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Australian divers complete 3-year study of sunken WWII Japanese submarine

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  Researchers have conducted the deepest archaeological survey in Australian history to map a sunken Japanese World War II submarine After three years of work a team from Australia s Northern Territory NT government has created a 3D model of the Japanese I 124 submarine using specialized cameras mounted on underwater scooters I 124 with 80 crew on board sank off the coast of Darwin the NT capital in January 1942 after being hit by depth charges deployed by the Royal Australian Navy Just weeks after the submarine sank 236 people died during the Darwin bombing raid according to The Australian Broadcasting Corporation Due to the strong tides murky waters and underwater depth of 50 metres no survey of the site had ever been attempted until a team led by David Steinberg the NT government s chief heritage officer and maritime archaeologist found it explored Steinberg described the expedition as a breakthrough The level of precision and detail that has been captured is simply remarkable with these new technologies and new advances in mapping maritime wrecks he recently told News Corp Australia It s given us so much new information it s basically a game changer in the way we understand our wreck resource The 3D model will be used to determine how quickly the site is deteriorating and what can be done to preserve it The finds have been shared with the Japanese authorities and a container of sand from the seabed was to be shared with the families of the crew Xinhua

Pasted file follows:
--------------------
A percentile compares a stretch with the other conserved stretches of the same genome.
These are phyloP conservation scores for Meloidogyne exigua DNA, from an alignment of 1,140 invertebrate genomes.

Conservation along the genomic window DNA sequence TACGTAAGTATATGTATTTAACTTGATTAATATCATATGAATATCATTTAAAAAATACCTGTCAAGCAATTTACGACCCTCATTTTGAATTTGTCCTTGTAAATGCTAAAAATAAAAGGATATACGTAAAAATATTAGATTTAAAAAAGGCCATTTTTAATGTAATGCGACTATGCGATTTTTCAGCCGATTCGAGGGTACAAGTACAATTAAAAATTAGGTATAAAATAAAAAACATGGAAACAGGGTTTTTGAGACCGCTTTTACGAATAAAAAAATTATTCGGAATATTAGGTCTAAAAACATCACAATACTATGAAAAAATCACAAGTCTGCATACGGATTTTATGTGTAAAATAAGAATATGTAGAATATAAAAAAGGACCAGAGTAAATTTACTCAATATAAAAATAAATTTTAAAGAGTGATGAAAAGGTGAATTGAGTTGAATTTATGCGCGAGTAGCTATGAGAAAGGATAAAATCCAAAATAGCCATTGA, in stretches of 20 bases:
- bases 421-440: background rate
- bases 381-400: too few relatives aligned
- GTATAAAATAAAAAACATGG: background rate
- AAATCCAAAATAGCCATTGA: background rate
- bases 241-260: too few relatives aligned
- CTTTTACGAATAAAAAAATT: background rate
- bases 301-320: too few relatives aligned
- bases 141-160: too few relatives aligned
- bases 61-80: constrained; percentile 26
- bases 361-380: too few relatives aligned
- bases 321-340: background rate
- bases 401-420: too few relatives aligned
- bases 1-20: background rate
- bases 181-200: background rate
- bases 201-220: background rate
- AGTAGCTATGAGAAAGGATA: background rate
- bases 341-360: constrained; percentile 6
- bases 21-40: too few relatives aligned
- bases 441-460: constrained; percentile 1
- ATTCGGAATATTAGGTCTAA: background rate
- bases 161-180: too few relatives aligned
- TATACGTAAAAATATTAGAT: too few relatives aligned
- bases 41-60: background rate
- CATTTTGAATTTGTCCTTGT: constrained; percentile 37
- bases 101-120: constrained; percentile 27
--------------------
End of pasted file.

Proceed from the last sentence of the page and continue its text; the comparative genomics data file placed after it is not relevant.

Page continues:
Australian divers complete 3-year study of sunken WWII Japanese submarine

World War II

– Researchers have conducted the deepest archaeological survey in Australian history to map a sunken Japanese World War II submarine.

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After three years of work, a team from Australia’s Northern Territory (NT) government has created a 3D model of the Japanese I-124 submarine using specialized cameras mounted on underwater scooters.

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I-124 with 80 crew on board sank off the coast of Darwin, the NT capital, in January 1942 after being hit by depth charges deployed by the Royal Australian Navy.

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Just weeks after the submarine sank, 236 people died during the Darwin bombing raid, according to The Australian Broadcasting Corporation.

Due to the strong tides, murky waters and underwater depth of 50 metres, no survey of the site had ever been attempted until a team led by David Steinberg, the NT government’s chief heritage officer and maritime archaeologist, found it. explored.

Steinberg described the expedition as a breakthrough.

“The level of precision and detail that has been captured is simply remarkable with these new technologies and new advances in mapping maritime wrecks,” he recently told News Corp Australia.

“It’s given us so much new information, it’s basically a game changer in the way we understand our wreck resource.”

The 3D model will be used to determine how quickly the site is deteriorating and what can be done to preserve it.

The finds have been shared with the Japanese authorities and a container of sand from the seabed was to be shared with the families of the crew. ■

(Xinhua)

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